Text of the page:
"Ends Energy Crisis": MUFG Says Global LNG Market Will Shift Into Oversupply In 2025

Tyler Durden's Photo
by Tyler Durden
Sunday, Mar 03, 2024 - 12:35 PM

The beginning of the Russian-Ukraine war in early 2022 led to a significant tightening in global liquefied natural gas (LNG) supplies as Europe replaced lost Russian LNG with supplies from the US. Currently, LNG markets are stabilizing and, according to one commodity desk, could enter an oversupply period in 2025.

In a note to clients, a team of analysts led by Ehsan Khoman, who is in charge of the commodities research desk at MUFG Bank, said the global LNG market is on the verge of transitioning from tight to oversupplied

When factoring in LNG export capacity currently under construction in the US (and other regions), we anticipate ~200mpta of additive global LNG supply capacity before the end of this decade (constituting ~50% of the 409mpta global LNG supply currently ). To put the sheer velocity of this additional supply into context, global LNG demand printed at 401mpta in 2023. This LNG oversupply, beginning to take shape from 2025, leads to risks that global gas prices may decline to around supply cash costs (~EUR15 - 20/MWh), which may lead to the cancellation of US LNG exports (akin to 2020).

Khoman highlighted the "chart of the week," which states that an oversupplied LNG market, primarily because of a surge in supply from the US and the Middle East, beginning in 2025, will "end the energy crisis."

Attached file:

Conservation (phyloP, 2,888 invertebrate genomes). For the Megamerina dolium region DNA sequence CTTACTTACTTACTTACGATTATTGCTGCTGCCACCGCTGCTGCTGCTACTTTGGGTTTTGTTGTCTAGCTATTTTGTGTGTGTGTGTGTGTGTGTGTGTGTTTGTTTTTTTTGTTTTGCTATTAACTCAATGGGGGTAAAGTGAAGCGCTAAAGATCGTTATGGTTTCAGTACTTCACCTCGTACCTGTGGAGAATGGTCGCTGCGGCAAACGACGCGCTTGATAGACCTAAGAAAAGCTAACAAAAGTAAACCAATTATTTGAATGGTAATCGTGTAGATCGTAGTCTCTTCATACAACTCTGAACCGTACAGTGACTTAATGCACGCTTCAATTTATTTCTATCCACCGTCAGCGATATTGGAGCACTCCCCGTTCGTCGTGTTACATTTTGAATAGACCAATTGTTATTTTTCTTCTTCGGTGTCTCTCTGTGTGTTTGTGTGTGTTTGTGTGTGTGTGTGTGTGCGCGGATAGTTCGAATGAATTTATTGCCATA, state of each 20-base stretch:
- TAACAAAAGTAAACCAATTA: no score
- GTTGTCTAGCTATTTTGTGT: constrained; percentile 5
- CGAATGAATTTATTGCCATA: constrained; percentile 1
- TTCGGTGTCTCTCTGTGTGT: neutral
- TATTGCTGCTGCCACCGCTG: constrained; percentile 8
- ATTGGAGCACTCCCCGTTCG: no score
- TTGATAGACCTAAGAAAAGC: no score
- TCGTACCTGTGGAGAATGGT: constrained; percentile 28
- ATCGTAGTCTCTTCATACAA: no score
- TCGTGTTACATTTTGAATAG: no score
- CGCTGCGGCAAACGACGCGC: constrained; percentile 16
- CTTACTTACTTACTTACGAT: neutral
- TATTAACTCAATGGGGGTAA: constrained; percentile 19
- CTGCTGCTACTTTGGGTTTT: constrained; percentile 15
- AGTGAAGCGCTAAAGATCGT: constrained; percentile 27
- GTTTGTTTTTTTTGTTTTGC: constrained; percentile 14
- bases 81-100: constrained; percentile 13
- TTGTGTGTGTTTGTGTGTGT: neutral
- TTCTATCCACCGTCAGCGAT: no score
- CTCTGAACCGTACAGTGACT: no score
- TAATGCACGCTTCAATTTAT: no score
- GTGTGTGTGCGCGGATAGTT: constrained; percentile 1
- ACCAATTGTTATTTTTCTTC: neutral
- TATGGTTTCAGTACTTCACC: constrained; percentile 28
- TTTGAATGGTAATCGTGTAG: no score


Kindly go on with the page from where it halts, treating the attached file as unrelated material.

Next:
The analysts pointed out that Qatar is positioning itself as the "world's lowest cost LNG producer" as it rapidly expands exports, thus soaking up market share.

At face value, although the Qatari announcement may seem counterintuitive given the approaching oversupply, we view that Qatar can leverage its pedigree as the world's lowest-cost LNG producer to take advantage of increased market share in light of the recently announced halts in US LNG export project approvals.

The theme from Khoman is that oversupply conditions will lead to "lower for longer" prices that could help the EU reverse damaging de-industrial risk, especially after the Russian Nord Stream pipeline was blown up. 

This past week, Denmark dropped its investigation into "deliberate sabotage" of the Nord Stream in 2022. Recall last year, The Washington Post published a bombshell that Ukraine was involved in the bombing. And if the world wants to understand who is responsible, one must ask: Who stands to benefit from cutting cheap Russian LNG supplies to the EU? 

Well, the latest US Energy Information Administration data shows the US has become the number one LNG dealer to the EU following the bombing of the undersea pipeline. 

Meanwhile, oversupply conditions are expected to end in the latter part of this decade. A suppression of LNG prices will help the West tame energy inflation.